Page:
Case 9 Carole Ronald Siddle

I was initially trained as a psychiatric nurse. I left school at 15 having just sat my GCE O levels and was persuaded by a friend to apply to the local psychiatric hospital as a cadet nurse. After two years of working in the various departments of the hospital I started training as a student nurse. Towards the end of the RMN training I applied for the shortened post-registration RGN course and was able to finish that training in about a year and a half. Swiftly returning to the safety of...

Psychosocial Intervention Courses

'Thorn' courses and other courses in psychosocial interventions (e.g. in Sheffield) are more available around the UK, but these have generally recruited nurses and occupational therapists rather than other professions. These courses were originally set up in the early 1990s with a remit that was initially case management and family work, but the original courses at London and Manchester began to include CBT in the early-1990s and courses established since (e.g. in Nottingham, Hackney,...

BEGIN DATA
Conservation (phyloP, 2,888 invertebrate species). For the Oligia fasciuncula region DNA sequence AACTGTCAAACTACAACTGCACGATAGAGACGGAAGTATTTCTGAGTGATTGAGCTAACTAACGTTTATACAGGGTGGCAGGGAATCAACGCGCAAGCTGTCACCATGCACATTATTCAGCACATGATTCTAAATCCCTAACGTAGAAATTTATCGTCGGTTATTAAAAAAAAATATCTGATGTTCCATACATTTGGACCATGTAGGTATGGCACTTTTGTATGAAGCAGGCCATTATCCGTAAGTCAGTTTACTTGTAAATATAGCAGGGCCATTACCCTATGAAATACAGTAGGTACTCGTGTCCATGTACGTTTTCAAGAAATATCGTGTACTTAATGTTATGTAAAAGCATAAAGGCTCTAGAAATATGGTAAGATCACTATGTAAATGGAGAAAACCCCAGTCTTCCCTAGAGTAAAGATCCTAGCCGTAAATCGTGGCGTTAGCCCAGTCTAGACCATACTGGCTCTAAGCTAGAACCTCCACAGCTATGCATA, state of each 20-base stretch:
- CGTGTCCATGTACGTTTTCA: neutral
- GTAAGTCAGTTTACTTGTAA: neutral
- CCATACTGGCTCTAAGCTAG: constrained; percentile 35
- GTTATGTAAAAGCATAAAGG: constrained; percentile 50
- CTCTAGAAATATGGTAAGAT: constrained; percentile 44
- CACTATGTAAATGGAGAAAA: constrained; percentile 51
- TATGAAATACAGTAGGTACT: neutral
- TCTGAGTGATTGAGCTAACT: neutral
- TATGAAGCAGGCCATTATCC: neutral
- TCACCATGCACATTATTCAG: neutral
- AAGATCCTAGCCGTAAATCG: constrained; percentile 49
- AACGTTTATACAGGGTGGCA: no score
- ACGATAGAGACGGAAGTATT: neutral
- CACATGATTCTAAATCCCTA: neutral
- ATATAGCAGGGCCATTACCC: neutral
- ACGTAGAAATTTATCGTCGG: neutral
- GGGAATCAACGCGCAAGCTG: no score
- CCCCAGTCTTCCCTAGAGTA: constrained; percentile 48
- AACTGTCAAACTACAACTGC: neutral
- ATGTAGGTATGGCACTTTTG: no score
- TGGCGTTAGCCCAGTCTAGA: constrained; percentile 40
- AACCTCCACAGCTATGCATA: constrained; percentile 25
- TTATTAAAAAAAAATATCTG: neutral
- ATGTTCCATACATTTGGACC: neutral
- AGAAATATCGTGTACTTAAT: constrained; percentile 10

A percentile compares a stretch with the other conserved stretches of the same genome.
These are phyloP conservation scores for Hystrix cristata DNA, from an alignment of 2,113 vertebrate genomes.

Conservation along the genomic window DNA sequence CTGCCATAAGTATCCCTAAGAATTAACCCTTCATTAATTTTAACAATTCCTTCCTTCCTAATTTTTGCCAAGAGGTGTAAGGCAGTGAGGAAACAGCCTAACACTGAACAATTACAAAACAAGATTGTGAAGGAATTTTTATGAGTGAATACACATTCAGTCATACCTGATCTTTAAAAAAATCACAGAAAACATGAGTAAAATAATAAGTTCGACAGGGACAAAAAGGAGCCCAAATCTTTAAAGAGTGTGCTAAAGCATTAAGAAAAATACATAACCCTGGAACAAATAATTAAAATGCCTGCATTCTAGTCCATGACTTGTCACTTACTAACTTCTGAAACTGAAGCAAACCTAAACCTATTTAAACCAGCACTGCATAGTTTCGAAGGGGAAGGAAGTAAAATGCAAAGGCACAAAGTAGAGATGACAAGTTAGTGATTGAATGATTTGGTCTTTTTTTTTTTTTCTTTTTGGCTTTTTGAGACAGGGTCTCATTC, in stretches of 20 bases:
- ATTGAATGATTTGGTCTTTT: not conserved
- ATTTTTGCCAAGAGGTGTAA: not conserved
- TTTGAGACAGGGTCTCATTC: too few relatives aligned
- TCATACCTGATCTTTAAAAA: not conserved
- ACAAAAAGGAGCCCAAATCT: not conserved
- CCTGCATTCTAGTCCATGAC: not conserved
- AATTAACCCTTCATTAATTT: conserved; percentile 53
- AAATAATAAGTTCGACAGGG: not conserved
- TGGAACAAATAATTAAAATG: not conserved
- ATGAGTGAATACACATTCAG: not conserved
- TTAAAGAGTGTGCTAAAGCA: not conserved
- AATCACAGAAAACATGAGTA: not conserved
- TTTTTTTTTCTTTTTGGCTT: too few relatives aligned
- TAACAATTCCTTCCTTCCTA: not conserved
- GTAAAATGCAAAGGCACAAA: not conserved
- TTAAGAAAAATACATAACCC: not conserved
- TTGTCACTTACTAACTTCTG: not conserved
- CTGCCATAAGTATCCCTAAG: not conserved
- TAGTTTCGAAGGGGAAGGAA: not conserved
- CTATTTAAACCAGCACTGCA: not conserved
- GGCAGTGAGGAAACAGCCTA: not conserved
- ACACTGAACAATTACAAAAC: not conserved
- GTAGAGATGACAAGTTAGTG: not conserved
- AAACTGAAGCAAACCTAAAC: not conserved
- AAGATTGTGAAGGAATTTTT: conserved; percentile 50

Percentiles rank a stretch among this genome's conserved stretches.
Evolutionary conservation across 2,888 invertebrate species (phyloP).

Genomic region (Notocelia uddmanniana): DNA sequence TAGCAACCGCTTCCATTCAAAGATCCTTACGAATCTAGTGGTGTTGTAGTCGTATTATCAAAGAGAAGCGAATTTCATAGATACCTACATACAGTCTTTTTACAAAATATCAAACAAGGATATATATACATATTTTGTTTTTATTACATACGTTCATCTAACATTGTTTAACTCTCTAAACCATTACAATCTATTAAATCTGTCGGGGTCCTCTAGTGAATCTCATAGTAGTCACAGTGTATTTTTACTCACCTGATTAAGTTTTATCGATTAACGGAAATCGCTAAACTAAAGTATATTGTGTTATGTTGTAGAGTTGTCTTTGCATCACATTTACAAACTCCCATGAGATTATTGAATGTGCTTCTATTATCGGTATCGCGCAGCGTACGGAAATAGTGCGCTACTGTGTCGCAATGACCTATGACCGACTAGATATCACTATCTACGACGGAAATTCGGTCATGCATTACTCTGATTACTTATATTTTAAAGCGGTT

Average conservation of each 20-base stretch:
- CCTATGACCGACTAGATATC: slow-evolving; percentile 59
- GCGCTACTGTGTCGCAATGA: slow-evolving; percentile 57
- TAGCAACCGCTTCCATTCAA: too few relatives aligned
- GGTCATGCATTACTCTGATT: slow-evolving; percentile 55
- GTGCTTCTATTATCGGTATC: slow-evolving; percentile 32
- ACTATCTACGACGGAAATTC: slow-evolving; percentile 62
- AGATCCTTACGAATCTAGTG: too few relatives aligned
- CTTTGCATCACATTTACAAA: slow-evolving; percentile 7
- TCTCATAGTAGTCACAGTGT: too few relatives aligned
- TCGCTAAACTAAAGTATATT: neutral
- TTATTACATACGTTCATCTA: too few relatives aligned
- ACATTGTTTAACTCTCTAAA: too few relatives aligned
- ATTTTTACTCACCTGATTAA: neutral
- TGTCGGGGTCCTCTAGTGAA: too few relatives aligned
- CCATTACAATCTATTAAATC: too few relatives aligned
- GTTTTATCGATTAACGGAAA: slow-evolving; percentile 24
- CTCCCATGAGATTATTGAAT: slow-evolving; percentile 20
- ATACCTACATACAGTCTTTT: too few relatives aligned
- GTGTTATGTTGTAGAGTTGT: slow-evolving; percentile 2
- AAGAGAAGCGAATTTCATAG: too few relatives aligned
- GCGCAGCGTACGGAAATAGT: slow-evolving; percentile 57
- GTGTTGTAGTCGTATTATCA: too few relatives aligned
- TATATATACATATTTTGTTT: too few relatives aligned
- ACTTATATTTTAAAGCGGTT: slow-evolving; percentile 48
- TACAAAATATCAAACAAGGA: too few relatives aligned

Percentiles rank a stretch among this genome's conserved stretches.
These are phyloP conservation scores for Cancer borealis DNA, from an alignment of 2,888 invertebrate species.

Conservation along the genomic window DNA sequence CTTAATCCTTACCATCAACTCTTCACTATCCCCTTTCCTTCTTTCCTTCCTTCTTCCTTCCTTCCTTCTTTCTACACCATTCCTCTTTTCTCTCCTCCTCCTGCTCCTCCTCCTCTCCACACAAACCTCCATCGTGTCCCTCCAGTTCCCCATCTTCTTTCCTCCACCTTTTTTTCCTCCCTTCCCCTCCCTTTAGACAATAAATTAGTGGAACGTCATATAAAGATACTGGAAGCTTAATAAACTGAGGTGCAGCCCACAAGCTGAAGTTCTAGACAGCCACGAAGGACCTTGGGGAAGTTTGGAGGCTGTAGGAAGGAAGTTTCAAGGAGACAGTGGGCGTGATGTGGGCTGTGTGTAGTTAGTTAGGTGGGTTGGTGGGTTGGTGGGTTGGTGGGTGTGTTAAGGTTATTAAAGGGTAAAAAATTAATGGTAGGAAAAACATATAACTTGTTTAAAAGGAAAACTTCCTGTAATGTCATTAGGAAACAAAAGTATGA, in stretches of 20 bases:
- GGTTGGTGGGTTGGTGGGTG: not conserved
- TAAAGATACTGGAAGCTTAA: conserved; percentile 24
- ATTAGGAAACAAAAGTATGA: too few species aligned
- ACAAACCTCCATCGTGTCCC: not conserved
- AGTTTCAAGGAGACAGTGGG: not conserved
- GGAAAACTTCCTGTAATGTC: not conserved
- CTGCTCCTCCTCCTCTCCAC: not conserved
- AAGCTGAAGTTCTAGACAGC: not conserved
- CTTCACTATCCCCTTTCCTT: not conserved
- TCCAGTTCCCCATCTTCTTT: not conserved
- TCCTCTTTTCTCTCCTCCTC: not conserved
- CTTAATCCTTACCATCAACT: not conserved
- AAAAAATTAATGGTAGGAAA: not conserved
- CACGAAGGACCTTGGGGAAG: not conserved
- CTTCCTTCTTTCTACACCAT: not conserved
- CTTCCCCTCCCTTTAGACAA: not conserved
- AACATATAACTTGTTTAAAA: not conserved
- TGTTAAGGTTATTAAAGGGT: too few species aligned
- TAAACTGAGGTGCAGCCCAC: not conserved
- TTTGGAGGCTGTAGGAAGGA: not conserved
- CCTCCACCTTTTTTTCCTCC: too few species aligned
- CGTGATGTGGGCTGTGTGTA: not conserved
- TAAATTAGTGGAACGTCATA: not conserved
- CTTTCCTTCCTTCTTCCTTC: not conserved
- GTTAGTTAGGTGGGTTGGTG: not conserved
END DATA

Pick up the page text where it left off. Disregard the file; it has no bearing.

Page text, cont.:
Psychometric assessment

Three psychometric tools were used to assess Jane. Firstly, the modified KGV Scale (Krawiecka, Goldberg & Vaughan, 1977) highlighted the severity of any psychological phenomena present. This is a 14-point assessment tool, six areas being elicited by questioning and eight by observation. Secondly, the Social Functioning Scale (SFS Birchwood et al., 1990) examined Jane's social capability and highlighted any areas of concern. Finally, the Liverpool University Neuroleptic Side Effect Rating...